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transportation • Re: Commuter Bicycle recommedations?

mike_dnhm wrote:
I pretty much own every type of bike under the sun, so its not as ridiculous as it sounds. You can get one brand new in Aus for $550:
https://www.reidcycles.com.au/granite-1-0.html
So 440 USD isnt that crazy..

Dang. That is inexpensive. Cheaper to ship to Oz from China? :wink:

And I wholeheartedly agree that the OP should get a bike with enough clearance for a minimum 32mm tires and fenders like a CX. But it does not negate the fact that diamond frames don’t work for short people and tires should be smooth for pavement and the only place for a heavy tread is mud.

I would also advocate the simplest bike for a commuter. More stuff just means more stuff to fix. Needing to fix a commuter means you have to do it before you go to work the next day. When I get home, or to work, the last thing I want to do is fix my bike. (Although like you, I have several bikes and could substitute, but us bike nuts are the exception) While not for everyone, my commuter is fixed with a single rim brake, platforms and 35mm Panaracer Paselas. Probably could get a good $200 on Craigslist for it. Perfect tool for the job.


Killer cells target leukemia broadcasting ‘come and get me’

Researchers used CRISPR gene-editing to equip certain immune cells with a homing beacon to target leukemia.

Leukemia is a deadly cancer in which rogue white blood cells roam the bloodstream, slowly killing the body that gave them life. But it has an Achilles’ heel. Many leukemia cells are betrayed by a molecule on their exterior surfaces known as CD19.

“We’re trying to design smarter cells.”

When activated, CD19 will kill the cancer cell to which it is attached. To cancer biochemists, CD19 is like a tiny radio signal broadcasting to the world, “I’m leukemia. Come and get me.” But when a body is without the immune cells equipped to hear CD19’s siren song, the leukemia is free to carry on its lethal business undeterred.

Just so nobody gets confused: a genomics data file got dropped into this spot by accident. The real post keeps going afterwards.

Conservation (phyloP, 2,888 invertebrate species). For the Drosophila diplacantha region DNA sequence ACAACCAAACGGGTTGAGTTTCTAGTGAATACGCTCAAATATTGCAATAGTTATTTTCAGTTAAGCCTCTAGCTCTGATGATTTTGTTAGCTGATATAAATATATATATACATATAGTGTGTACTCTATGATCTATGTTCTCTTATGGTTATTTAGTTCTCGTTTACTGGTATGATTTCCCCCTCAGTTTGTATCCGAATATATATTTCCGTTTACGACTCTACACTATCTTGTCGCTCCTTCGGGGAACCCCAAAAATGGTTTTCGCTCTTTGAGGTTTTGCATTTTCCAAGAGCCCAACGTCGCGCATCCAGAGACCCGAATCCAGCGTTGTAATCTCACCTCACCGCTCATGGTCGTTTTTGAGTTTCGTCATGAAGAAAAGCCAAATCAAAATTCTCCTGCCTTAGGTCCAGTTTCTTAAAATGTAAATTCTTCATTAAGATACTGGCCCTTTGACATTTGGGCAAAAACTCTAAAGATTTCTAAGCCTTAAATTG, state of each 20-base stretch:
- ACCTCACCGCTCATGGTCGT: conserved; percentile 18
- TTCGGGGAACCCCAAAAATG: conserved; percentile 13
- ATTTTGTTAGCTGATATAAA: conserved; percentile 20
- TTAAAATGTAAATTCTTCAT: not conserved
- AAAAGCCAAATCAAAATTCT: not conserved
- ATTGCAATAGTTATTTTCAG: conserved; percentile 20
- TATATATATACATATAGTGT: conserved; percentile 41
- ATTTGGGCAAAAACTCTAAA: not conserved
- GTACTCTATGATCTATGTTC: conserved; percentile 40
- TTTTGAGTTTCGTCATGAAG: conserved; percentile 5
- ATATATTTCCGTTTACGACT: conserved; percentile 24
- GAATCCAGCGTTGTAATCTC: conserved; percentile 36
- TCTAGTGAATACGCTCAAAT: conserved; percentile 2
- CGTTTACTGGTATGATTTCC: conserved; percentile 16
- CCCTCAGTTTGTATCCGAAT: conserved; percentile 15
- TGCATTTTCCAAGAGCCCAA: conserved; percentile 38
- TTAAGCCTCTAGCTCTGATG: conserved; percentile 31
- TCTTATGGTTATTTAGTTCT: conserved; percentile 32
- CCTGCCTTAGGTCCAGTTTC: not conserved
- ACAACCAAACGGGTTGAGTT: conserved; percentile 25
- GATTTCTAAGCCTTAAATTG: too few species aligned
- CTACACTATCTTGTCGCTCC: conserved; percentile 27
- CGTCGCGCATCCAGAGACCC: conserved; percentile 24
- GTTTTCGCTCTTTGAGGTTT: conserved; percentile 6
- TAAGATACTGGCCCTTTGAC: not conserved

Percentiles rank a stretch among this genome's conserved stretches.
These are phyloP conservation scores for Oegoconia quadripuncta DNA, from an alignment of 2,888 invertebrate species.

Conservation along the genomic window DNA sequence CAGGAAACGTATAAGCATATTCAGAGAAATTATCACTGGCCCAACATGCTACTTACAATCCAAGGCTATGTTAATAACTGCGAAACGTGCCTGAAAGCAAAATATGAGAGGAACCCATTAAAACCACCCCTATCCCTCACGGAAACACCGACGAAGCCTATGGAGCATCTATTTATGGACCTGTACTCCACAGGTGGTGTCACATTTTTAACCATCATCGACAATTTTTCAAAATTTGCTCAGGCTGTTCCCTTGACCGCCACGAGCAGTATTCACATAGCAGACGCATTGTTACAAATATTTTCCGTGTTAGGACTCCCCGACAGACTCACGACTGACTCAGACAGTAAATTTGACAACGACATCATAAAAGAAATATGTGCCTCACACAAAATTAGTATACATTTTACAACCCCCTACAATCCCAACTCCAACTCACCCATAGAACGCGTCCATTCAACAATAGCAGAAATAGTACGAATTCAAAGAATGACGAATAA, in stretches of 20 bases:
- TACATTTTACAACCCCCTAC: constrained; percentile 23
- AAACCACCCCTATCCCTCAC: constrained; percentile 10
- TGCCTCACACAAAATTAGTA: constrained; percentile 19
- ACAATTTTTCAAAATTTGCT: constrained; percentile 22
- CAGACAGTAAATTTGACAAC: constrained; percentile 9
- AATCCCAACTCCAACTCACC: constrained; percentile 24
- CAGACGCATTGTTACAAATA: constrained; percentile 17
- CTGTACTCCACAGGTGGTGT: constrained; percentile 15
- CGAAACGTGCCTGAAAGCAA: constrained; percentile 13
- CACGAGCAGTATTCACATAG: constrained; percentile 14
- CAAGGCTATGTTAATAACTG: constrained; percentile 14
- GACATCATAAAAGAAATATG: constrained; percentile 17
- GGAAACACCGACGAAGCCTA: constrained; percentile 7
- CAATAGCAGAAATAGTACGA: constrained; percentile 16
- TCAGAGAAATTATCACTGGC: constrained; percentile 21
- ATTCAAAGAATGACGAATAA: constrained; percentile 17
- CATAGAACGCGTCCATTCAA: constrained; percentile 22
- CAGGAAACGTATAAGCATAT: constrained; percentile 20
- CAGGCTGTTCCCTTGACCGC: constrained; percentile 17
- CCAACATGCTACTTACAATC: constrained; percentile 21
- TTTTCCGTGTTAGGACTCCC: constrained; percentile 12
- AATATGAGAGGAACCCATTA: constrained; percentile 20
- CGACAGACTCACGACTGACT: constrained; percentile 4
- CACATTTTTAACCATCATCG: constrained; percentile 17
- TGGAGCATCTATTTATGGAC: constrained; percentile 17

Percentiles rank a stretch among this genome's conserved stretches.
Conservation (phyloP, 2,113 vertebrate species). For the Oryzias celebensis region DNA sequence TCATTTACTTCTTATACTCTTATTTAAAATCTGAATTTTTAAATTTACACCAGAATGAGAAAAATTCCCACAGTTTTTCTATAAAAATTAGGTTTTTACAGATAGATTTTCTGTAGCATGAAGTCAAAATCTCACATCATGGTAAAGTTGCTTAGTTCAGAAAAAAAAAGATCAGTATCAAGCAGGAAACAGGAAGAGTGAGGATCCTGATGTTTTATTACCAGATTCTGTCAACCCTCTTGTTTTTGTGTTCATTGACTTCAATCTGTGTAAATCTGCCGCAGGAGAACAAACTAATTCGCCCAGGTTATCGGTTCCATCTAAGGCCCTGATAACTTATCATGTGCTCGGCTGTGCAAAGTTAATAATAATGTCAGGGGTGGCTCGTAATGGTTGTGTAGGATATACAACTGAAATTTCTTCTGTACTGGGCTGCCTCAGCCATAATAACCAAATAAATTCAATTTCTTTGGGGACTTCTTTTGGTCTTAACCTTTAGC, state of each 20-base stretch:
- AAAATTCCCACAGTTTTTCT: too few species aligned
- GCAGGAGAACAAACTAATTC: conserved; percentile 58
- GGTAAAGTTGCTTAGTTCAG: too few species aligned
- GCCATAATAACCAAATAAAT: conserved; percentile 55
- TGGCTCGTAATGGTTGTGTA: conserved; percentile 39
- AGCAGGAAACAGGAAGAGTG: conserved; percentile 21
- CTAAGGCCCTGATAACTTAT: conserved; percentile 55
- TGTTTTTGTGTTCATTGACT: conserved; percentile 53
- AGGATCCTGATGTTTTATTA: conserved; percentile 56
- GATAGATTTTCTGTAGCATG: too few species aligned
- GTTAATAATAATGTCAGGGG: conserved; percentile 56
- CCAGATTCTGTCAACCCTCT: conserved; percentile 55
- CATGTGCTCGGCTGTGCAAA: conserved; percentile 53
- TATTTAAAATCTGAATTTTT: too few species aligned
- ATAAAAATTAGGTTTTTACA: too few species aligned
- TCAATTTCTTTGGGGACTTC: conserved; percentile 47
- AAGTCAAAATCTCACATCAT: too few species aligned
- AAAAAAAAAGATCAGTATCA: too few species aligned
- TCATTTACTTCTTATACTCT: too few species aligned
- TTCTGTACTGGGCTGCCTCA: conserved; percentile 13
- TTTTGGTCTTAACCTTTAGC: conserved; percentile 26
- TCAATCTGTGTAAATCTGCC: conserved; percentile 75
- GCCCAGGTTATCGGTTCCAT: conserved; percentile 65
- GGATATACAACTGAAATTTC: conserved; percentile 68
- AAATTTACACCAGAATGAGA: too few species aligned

So, researchers created leukemia-specific human immune cells that track down and kill any leukemia cell exhibiting the CD19 signal.

Developing better hunter-killer cells to target cancers is part of what goes on in the lab of Stanley Qi, assistant professor of bioengineering and of chemical systems biology.

Though this is still basic research, Qi’s approach could one day lead to new ways to treat the roughly 170,000 Americans who were diagnosed with leukemia and other blood-related cancers last year.

Beyond leukemia

But leukemia is just the beginning. Cancers of the blood system account for a mere fraction of all cancers, most of which are solid tumors—clumps of cells that grow inappropriately in breasts, ovaries, lungs, and prostate, for example.

Solid tumors take refuge within a complex microenvironment of molecules, hormones, and growth factors that help these unwanted cells spread and suppress the immune system agents that seek to kill the tumor.

Qi hopes to prove that his technique could work on all cancers because it targets a beacon found not just on leukemia, but on almost every type of cell in the body, including solid cancers.

By using CRISPR to hack ever more precisely into the genome, Qi believes it may one day be possible to bioengineer therapeutic agents to dial in on not just cancers, but other diseases that use the same radio-like signaling that has already used to attack leukemia.

Tuning the antennae

Qi’s team used the CRISPR gene-editing technique to modify cellular receivers known as G protein-coupled receptors—GPCRs for short.

One of the largest and most important families of chemical receptors in human physiology, GPCRs are like cellular antennae, constantly searching for biochemical signals that allow cells to communicate and to function together as tissues.

“…we can now create GPCR antenna devices that recognize virtually any molecule imaginable…”

When antennae molecules recognize a particular signal—a molecule like CD19, for instance—they initiate a cascade of cellular communications with the nucleus that triggers a broad array of genetic outcomes ranging from immune responses to chemical generation to cell reproduction.